There has been no action or initiative from the Government that gives any indication that this trend will change. The housing market appears to be the least of the Government’s worries with a potential ‘No Deal’ Brexit on the horizon.

Whilst uncertainty continues, it is bound to stifle homeowner and investor interest. However, a significant buying opportunity exists before positive sentiment returns and the market rallies.

Average prices in Greater London (excluding PCL) have hit a high this month at £594,123. This is a monthly rise of 2.4%. Nevertheless, prices have only seen an increase of 2.6% over the year.

Transactions have continued to slide since the introduction of Additional Rate Stamp Duty in April 2016, falling 6.0% year on year to 84,883, the lowest level since 2011. However, a significant increase in quarterly sales of 14.7%, suggests that this tax may finally be getting accepted by buyers.

The performance of the London property market remains disappointing. This can be attributed to weak investor sentiment and a lack of affordable properties in the capital. Many house owners are also reluctant to move if they have seen the value of their property decline.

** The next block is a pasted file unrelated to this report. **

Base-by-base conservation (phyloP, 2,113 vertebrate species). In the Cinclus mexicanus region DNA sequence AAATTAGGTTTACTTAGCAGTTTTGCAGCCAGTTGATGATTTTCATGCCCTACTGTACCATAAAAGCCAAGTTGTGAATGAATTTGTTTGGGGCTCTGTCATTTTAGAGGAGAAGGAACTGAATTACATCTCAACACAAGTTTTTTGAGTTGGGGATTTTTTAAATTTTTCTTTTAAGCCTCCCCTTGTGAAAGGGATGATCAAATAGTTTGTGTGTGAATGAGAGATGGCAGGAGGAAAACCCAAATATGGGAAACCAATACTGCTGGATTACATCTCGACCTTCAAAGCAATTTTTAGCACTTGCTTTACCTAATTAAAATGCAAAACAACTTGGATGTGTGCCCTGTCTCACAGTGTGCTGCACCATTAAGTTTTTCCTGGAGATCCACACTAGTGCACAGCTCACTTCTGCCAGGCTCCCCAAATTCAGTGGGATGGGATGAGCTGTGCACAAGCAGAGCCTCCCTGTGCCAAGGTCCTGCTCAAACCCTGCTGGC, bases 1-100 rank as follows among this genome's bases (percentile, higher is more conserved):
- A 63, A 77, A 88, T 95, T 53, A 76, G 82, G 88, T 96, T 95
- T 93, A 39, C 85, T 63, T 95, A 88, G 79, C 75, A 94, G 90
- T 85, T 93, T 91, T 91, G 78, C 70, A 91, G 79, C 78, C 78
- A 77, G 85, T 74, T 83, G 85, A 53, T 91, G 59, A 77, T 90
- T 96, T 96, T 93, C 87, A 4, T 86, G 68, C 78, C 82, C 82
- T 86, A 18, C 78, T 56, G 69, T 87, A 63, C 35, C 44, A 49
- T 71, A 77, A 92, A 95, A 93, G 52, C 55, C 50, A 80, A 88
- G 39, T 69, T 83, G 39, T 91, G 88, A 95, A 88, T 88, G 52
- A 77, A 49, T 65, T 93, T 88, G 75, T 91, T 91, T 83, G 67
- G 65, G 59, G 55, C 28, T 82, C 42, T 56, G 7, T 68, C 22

However, we are now seeing more experienced investors returning. Contra-cyclical dollar-denominated investors are able to acquire assets at unusually large discounts. With a view to holding them for the medium to long-term, they are no longer waiting to call the bottom of the market.

Prices in England and Wales (excluding Greater London) now stand at £262,910, a monthly increase of 2.9%. However, on an annual basis there has been minimal growth of 2.1%. This low level of growth has been a running theme throughout all sectors reported.

There has been a quarterly increase in transactions of 15.2%, however annual transactions continue to fall by 1.3%. They now stand at 792,845, almost 30% down on pre-Global Financial Crisis levels.